Crippled CEO Blog #049:

What really makes a person successful?

We all have assumptions.

IQ, inherited wealth, good parents, health, good looks, charisma, EQ, education, who you know, luck…

Chances are, you think success is tied to one or three of those. 

Innately, I’m sure I always have.

But, apparently, that’s not the case.

Psychologist and educator Angela Duckworth did extensive research, studying kids in spelling bees, West Point Military Graduates, rookie teachers, corporate salespeople, and everything in between, and found that those aren’t the factors for success. 

Smarter kids don’t necessarily do better in school.

Charismatic, better looking, high EQ sales people don’t necessarily sell more stuff.

So, you ask, skeptically, what is it then?


Grit is the common denominator for success. The persistent, disciplined, ceaseless commitment toward improving your future and achieving your goals. The ability to get up, day after day, and do what needs to be done. Seth Godin describes this as “being a professional“ — doing the work, no matter what, even when they don’t feel like it.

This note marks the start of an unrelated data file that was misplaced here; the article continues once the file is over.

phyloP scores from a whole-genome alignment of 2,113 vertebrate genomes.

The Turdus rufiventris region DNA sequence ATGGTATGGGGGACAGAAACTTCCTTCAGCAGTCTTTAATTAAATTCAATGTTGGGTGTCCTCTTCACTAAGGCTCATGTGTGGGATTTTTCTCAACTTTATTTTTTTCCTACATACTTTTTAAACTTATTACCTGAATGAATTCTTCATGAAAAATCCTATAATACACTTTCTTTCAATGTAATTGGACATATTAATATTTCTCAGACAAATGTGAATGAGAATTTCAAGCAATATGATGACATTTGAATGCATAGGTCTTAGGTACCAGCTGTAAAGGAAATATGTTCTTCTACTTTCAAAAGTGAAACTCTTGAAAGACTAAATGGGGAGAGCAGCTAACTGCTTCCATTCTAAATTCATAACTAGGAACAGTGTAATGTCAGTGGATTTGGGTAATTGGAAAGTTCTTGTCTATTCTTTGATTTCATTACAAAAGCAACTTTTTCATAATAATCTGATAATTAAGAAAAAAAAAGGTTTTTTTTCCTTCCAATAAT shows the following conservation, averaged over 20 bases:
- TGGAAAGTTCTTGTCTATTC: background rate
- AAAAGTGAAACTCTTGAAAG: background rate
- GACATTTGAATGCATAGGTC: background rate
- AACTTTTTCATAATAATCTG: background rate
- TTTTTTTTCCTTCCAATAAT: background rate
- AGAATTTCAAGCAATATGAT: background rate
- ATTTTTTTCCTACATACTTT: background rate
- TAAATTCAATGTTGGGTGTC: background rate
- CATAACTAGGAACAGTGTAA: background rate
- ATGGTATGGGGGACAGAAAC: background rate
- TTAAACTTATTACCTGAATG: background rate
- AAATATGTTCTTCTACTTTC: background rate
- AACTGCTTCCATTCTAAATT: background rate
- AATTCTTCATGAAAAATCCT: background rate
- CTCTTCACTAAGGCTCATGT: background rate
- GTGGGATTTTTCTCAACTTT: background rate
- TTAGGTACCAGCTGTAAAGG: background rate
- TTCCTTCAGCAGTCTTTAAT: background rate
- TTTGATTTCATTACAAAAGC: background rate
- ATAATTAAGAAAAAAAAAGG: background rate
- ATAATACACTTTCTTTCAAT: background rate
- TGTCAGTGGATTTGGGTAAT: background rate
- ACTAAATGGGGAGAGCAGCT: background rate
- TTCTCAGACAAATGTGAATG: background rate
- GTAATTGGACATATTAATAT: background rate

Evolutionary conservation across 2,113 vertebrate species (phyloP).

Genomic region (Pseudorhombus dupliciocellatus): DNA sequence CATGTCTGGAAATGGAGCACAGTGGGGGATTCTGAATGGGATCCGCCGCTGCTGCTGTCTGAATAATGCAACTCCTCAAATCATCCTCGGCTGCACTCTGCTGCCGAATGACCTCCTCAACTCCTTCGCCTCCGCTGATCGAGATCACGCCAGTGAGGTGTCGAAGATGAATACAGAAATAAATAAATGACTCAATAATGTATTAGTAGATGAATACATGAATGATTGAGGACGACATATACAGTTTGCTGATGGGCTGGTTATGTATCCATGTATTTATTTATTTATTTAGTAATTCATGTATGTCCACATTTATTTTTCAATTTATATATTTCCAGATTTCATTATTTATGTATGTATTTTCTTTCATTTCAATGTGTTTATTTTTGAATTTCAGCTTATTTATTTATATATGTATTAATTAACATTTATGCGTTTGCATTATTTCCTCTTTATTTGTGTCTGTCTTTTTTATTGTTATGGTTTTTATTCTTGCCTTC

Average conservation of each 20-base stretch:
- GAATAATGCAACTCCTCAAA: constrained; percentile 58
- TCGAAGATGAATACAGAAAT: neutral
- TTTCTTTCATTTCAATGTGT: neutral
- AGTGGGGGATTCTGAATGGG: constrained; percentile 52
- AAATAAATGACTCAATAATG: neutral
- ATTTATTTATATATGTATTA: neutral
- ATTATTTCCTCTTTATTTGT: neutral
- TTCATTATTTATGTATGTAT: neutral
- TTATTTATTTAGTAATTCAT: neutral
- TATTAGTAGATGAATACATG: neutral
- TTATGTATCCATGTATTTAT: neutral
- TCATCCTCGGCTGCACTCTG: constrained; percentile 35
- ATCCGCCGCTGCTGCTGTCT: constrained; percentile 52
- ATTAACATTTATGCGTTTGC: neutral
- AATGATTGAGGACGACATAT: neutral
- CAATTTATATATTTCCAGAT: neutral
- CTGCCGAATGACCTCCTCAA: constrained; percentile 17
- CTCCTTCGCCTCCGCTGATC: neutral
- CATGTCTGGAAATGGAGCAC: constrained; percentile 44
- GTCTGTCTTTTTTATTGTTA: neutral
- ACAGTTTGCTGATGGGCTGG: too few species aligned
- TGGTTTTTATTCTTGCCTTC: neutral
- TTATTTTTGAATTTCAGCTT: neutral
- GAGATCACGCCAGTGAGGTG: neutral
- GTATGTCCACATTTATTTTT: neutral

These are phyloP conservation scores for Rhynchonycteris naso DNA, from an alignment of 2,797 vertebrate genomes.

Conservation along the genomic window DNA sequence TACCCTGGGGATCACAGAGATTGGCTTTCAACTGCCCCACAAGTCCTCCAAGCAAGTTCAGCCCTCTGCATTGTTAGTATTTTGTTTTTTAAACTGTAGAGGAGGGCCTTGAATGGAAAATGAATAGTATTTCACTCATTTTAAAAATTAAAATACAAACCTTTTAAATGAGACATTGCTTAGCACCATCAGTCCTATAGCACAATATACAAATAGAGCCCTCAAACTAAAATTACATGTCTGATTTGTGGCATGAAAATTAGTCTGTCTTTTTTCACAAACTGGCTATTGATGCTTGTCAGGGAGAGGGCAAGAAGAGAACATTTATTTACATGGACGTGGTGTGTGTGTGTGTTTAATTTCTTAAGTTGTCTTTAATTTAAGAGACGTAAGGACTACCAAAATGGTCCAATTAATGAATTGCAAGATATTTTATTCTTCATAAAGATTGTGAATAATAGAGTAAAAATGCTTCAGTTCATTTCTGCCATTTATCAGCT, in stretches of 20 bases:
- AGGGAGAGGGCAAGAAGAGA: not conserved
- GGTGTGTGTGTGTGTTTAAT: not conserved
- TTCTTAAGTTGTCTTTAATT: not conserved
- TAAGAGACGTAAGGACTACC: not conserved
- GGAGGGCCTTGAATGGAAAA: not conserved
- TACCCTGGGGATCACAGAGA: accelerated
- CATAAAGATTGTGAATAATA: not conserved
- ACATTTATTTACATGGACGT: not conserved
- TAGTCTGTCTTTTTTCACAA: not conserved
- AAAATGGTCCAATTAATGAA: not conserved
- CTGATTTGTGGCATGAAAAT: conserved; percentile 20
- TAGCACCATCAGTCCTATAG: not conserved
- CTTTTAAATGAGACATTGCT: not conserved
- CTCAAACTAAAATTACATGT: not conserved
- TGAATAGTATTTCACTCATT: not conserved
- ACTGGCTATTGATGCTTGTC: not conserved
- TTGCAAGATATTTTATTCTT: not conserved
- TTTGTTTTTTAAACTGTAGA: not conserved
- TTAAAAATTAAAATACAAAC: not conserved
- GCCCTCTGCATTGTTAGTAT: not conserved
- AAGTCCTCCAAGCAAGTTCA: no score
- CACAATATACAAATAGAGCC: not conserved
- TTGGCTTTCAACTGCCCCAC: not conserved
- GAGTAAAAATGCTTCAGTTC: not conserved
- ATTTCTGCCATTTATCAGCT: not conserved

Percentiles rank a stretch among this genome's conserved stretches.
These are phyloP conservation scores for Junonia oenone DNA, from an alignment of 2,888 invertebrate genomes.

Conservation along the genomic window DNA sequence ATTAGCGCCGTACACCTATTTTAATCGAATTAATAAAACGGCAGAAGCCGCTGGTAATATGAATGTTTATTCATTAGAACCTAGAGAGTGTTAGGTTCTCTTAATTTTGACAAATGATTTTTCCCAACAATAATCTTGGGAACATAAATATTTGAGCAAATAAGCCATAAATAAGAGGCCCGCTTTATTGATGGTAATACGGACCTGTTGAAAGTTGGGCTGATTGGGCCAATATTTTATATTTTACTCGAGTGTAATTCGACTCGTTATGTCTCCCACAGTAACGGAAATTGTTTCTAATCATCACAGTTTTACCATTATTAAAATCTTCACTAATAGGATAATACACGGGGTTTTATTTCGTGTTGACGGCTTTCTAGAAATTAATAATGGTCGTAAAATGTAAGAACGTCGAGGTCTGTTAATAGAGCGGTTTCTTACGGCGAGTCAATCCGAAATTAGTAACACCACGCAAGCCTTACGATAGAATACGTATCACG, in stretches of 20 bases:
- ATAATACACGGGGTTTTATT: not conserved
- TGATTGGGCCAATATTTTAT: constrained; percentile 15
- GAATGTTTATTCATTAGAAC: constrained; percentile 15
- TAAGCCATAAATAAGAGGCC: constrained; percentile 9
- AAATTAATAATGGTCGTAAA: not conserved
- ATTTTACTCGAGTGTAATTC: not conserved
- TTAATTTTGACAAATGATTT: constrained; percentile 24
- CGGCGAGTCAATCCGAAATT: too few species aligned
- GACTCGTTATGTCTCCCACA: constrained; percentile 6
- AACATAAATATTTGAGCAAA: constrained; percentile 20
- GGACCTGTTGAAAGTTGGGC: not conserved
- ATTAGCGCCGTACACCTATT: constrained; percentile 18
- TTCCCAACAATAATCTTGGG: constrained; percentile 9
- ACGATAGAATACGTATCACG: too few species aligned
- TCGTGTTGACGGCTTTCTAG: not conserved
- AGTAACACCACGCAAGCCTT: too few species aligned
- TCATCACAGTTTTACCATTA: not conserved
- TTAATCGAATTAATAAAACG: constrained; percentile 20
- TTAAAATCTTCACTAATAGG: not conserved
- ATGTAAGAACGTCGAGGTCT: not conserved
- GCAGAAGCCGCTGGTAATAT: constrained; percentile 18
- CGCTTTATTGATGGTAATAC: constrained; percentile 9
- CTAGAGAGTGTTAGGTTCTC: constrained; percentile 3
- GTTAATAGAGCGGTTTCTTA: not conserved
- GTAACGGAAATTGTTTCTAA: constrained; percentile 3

This is the factor that everyone who does well has in common. People who don’t see failure as a permanent state, but continue to get up and keep going. People who passionately stick to accomplishing their goals, not for weeks, or months, but for years. According to Duckworth, brains and talent have nothing to do with this. In study after study, smart people are just as likely to not follow up on their commitments as everybody else. In fact, smart and talented people sometimes exhibit LESS grit than their less gifted peers. 

You might be thinking this is bad news. No one wants to hear that hard work is the answer. But the ramifications are huge. This means that regardless of the hand of cards you were given, the disadvantages you may have been born with, if you can work hard, day after day, if you can be disciplined, then the odds tip in your favor. 

But what if you know this isn’t you? What if you know that you are lacking in grit? What if you have a history of giving up on your goals prematurely?

Welcome to the club. That’s pretty much all of us.

You are in luck, though. Because grit and discipline can be trained. You get better at it the more you do it. And if you know that this one characteristic is the fundamental key to your long-term success, you now have the motivation to go after it.